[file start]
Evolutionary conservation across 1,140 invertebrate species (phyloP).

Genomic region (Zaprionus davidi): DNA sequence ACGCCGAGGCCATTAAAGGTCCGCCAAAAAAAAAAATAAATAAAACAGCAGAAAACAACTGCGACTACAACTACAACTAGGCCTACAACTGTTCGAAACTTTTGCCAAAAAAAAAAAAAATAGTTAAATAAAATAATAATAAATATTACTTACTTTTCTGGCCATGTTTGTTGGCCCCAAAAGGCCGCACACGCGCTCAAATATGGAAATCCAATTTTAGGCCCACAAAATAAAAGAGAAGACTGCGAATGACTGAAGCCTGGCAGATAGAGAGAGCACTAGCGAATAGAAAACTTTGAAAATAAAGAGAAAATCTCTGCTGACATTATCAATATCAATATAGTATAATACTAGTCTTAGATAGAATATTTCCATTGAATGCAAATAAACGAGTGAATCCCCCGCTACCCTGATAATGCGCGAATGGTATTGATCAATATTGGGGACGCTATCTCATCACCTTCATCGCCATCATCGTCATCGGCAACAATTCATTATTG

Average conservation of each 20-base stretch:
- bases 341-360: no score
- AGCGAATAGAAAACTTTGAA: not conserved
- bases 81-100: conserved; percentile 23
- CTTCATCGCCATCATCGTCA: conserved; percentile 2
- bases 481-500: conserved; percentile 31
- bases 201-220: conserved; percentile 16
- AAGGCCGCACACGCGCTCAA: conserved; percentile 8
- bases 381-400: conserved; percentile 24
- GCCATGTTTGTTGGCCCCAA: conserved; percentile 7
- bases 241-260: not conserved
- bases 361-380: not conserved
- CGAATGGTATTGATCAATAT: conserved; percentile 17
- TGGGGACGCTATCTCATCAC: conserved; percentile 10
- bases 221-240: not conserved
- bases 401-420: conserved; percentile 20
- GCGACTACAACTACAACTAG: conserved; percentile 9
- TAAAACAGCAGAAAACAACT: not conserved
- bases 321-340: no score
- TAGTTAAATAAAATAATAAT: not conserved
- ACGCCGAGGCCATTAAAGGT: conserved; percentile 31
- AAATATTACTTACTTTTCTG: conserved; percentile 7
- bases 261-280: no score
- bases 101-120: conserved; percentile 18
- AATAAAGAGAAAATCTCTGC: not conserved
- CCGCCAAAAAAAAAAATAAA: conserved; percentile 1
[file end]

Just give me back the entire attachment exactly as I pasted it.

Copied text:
Evolutionary conservation across 1,140 invertebrate species (phyloP).

Genomic region (Zaprionus davidi): DNA sequence ACGCCGAGGCCATTAAAGGTCCGCCAAAAAAAAAAATAAATAAAACAGCAGAAAACAACTGCGACTACAACTACAACTAGGCCTACAACTGTTCGAAACTTTTGCCAAAAAAAAAAAAAATAGTTAAATAAAATAATAATAAATATTACTTACTTTTCTGGCCATGTTTGTTGGCCCCAAAAGGCCGCACACGCGCTCAAATATGGAAATCCAATTTTAGGCCCACAAAATAAAAGAGAAGACTGCGAATGACTGAAGCCTGGCAGATAGAGAGAGCACTAGCGAATAGAAAACTTTGAAAATAAAGAGAAAATCTCTGCTGACATTATCAATATCAATATAGTATAATACTAGTCTTAGATAGAATATTTCCATTGAATGCAAATAAACGAGTGAATCCCCCGCTACCCTGATAATGCGCGAATGGTATTGATCAATATTGGGGACGCTATCTCATCACCTTCATCGCCATCATCGTCATCGGCAACAATTCATTATTG

Average conservation of each 20-base stretch:
- bases 341-360: no score
- AGCGAATAGAAAACTTTGAA: not conserved
- bases 81-100: conserved; percentile 23
- CTTCATCGCCATCATCGTCA: conserved; percentile 2
- bases 481-500: conserved; percentile 31
- bases 201-220: conserved; percentile 16
- AAGGCCGCACACGCGCTCAA: conserved; percentile 8
- bases 381-400: conserved; percentile 24
- GCCATGTTTGTTGGCCCCAA: conserved; percentile 7
- bases 241-260: not conserved
- bases 361-380: not conserved
- CGAATGGTATTGATCAATAT: conserved; percentile 17
- TGGGGACGCTATCTCATCAC: conserved; percentile 10
- bases 221-240: not conserved
- bases 401-420: conserved; percentile 20
- GCGACTACAACTACAACTAG: conserved; percentile 9
- TAAAACAGCAGAAAACAACT: not conserved
- bases 321-340: no score
- TAGTTAAATAAAATAATAAT: not conserved
- ACGCCGAGGCCATTAAAGGT: conserved; percentile 31
- AAATATTACTTACTTTTCTG: conserved; percentile 7
- bases 261-280: no score
- bases 101-120: conserved; percentile 18
- AATAAAGAGAAAATCTCTGC: not conserved
- CCGCCAAAAAAAAAAATAAA: conserved; percentile 1